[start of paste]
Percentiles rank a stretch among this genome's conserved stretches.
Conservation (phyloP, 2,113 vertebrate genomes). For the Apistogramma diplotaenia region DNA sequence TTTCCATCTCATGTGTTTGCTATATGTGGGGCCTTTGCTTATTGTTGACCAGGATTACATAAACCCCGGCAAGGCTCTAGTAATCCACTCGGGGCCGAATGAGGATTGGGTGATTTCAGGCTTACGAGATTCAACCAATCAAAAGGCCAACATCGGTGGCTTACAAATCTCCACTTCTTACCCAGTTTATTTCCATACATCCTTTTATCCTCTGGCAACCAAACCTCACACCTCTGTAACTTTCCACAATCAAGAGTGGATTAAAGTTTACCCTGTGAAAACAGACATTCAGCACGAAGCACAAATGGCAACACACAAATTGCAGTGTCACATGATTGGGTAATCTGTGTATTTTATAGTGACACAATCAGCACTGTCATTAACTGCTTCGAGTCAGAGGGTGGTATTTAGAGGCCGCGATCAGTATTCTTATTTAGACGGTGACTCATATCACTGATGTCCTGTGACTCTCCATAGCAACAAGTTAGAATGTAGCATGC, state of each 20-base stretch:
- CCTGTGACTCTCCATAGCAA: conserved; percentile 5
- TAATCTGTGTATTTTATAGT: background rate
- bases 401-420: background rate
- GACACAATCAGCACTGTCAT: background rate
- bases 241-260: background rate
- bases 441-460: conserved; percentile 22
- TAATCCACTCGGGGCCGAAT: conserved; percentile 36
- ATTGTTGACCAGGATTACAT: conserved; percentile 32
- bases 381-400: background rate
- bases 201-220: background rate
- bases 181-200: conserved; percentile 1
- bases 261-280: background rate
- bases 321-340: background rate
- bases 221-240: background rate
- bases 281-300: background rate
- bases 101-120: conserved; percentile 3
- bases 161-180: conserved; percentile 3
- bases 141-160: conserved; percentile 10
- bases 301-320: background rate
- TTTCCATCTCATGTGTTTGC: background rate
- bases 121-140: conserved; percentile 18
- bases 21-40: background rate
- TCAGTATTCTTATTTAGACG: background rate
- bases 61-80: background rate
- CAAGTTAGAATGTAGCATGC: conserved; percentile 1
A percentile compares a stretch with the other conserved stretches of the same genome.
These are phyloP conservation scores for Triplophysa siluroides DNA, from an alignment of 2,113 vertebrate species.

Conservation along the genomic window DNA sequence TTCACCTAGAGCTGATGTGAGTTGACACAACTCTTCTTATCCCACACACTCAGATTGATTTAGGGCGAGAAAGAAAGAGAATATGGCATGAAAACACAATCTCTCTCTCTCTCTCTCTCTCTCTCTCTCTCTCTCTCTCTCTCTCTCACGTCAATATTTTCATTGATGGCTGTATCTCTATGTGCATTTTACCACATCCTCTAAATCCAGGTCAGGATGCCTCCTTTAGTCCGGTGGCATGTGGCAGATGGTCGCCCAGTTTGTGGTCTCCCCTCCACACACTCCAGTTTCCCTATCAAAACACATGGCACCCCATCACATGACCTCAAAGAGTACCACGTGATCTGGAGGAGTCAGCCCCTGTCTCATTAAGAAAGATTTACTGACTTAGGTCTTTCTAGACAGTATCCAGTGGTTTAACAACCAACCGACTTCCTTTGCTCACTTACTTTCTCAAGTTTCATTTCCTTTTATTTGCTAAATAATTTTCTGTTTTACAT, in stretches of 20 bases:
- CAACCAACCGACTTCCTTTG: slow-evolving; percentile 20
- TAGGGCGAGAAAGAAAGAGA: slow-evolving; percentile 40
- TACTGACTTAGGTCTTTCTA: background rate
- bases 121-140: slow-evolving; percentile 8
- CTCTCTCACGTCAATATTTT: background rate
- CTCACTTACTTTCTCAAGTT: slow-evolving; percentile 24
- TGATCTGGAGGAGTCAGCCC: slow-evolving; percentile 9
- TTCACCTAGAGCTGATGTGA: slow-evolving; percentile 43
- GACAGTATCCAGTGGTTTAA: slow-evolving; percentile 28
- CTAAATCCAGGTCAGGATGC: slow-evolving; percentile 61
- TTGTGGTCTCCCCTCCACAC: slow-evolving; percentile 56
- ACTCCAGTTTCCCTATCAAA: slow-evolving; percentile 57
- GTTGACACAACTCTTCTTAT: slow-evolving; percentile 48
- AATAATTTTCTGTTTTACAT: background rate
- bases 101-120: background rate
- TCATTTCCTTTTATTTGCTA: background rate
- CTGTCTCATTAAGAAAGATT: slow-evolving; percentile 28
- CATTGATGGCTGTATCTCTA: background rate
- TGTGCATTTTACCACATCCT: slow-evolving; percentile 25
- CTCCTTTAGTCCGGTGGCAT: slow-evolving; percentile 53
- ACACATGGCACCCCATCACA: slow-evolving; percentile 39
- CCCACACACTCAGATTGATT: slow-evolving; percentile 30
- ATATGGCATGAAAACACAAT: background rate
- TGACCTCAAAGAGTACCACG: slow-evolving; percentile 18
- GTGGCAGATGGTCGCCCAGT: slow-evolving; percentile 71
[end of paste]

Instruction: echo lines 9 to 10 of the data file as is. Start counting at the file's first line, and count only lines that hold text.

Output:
- TAATCCACTCGGGGCCGAAT: conserved; percentile 36
- ATTGTTGACCAGGATTACAT: conserved; percentile 32